3D printing is already being used to create customised orthopaedic implants for joint replacement surgery. Now, further technological advances are offering a glimpse into the future of orthopaedics whereby synthetic implants could be populated with a patient’s own cells to encourage tissue regeneration.
Researchers at Newcastle University are working on a new technique called 3D bioprinting that will allow customised implants to be created using 3D printing and then combined with a cell-filled gel that will encourage the patient’s own tissues to regenerate after surgery.
The benefit of this will likely be quicker recovery and more successful joint replacement surgery.
3D printing in orthopaedics
Unlike traditional printing which involves laying down an image onto a flat surface, 3D printing deposits materials – plastic, metal, ceramic, powders, liquids or even living cells – in layers to create a three-dimensional object. It allows orthopaedic surgeons to print artificial bone using a scan of the patient’s body as a template. This means that synthetic implants can be personalised to the individual to produce better results.
The disadvantage of conventional joint replacement surgery using ready-made implants is that surgeons have to compromises on the precise fit and sizing of the implant, choosing the one that most closely matches a patient’s bone structure.
If an implant does not fit perfectly and replicate closely the patients own anatomy, it can lead to long-term pain and restricted mobility. One in five people who receive an off the shelf knee implant, for example, are not fully satisfied with the results of surgery.
Benefits of 3D printing
Using 3D printing, it is possible to create an implant that is a perfect, customised fit. The implant mimics the natural shape of the patient’s joint, resulting in less pain and improved mobility. 3D printing could be used in the treatment of many different medical conditions, from bone cancer to hearing loss.
Already people have received pelvic implants for bone cancer and in bone loss after worn out or infected hip replacements, skull implants for head trauma and replacement heel bones using the technique. In the future, it is likely that 3D printing will be combined with stem cell research to print living bone cells or functioning organs for transplant using the patient’s own cells.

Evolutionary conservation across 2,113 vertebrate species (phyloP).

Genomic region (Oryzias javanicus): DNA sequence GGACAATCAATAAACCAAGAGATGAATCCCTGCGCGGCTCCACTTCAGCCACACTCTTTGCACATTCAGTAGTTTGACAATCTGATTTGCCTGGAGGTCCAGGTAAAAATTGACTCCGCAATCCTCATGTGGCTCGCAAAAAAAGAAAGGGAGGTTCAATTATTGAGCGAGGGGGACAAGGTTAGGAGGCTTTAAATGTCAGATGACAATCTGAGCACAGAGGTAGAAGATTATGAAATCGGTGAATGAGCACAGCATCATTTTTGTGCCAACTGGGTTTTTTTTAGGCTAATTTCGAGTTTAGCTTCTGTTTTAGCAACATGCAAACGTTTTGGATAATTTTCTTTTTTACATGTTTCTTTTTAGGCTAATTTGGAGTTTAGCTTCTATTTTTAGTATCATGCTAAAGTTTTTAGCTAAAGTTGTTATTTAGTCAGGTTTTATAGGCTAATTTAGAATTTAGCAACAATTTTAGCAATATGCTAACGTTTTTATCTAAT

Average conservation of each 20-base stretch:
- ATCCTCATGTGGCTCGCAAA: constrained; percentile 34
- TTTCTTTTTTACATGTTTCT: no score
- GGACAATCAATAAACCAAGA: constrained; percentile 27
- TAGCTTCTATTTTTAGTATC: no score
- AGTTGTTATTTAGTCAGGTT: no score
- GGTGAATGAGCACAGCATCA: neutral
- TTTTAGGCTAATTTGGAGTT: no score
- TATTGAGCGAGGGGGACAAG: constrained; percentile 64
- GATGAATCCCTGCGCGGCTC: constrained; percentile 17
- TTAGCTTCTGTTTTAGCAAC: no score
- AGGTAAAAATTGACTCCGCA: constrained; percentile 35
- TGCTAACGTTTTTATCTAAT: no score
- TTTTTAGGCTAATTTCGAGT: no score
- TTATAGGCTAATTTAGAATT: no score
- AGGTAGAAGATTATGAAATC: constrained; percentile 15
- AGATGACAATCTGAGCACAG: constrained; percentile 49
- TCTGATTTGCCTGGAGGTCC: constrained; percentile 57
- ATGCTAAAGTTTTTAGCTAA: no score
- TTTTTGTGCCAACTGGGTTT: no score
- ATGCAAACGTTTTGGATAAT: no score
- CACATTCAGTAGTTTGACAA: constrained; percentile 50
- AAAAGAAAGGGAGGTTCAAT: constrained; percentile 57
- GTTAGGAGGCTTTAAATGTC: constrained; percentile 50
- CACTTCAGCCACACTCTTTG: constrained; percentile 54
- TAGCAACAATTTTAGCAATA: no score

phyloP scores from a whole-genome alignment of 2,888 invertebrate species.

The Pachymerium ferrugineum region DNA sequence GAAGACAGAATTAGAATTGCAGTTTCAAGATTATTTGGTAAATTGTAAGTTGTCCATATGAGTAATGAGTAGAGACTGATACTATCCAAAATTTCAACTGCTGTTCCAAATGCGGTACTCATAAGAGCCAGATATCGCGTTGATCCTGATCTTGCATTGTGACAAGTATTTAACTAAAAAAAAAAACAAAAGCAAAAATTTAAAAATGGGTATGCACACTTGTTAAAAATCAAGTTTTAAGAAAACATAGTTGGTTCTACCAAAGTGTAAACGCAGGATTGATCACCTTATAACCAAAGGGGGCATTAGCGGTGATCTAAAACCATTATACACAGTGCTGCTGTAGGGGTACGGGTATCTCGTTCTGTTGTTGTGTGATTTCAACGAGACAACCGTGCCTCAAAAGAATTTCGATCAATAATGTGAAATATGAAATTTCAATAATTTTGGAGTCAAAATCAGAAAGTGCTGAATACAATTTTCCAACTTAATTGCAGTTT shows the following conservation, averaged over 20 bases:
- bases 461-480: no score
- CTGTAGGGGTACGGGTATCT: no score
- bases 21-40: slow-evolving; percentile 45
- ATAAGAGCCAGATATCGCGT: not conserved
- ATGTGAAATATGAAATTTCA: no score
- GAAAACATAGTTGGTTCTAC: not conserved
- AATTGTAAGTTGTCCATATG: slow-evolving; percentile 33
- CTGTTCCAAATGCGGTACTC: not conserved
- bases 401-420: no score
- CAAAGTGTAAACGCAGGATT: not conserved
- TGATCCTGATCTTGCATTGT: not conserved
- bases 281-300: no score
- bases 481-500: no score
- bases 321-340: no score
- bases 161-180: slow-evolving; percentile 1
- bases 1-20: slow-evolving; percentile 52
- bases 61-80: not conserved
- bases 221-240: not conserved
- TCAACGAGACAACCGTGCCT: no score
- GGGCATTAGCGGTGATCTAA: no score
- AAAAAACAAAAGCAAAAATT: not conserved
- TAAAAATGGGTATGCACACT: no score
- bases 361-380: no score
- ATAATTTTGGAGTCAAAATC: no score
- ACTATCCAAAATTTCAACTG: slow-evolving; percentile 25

Reactive Jet Impingement
In the meantime, a 3D bioprinting process called Reactive Jet Impingement (Reji) has been developed as part of the MeDe Innovation programme by researchers at Newcastle University. Cells from the patient’s own body are combined with a gel and deposited onto the synthetic implant. This creates a gel-filled layer between the implant and the patient’s own tissue, mimicking native tissue and helping to encourage the growth of new cells to speed recovery.
The Reji technique involves jetting droplets of gel precursors at one another which react in mid-air and drop onto the substrate. This is faster than other approaches using a syringe or extrusion-based approach and the lower pressures needed allows a greater number of viable cells in the final product. The team has experimented with creating different cell-filled gels, such as fibrin, alginate and hybrid collagen cells. All were found to have high viability.
Support cushioning and integration
They also produced gels of varying stiffness, with some more suitable for providing cushioning while others show encouraging results in terms of supporting the integration of a new orthopaedic implant.
The team has filed a patent application for the Reji technology as the first stage towards commercialising the process.
As well as being used for treating musculoskeletal disease and injury, the process of printing cell cultures opens us new possibilities in drug testing and disease modelling. With funding from the National Centre for the Replacement, Refinement and Reduction of Animals in Research, the team has begun a collaboration to develop new drugs for osteoarthritis without the need for animal testing.
Read more about 3D printing in orthopaedic surgery.
Specialists in hip, knee and pelvis surgery | Cambridge
Mr Andrew Carrothers specialises in hip, knee and pelvis surgery to treat arthritis, and injuries.
Subsequently, advances in technology that allows patients to recover quicker and with greater comfort for their joint replacement, is fundamental for our ongoing work as orthopaedic surgeons.
At Carrothers Orthopaedics we are always striving towards exceeding patients expectations and excellent treatment outcomes.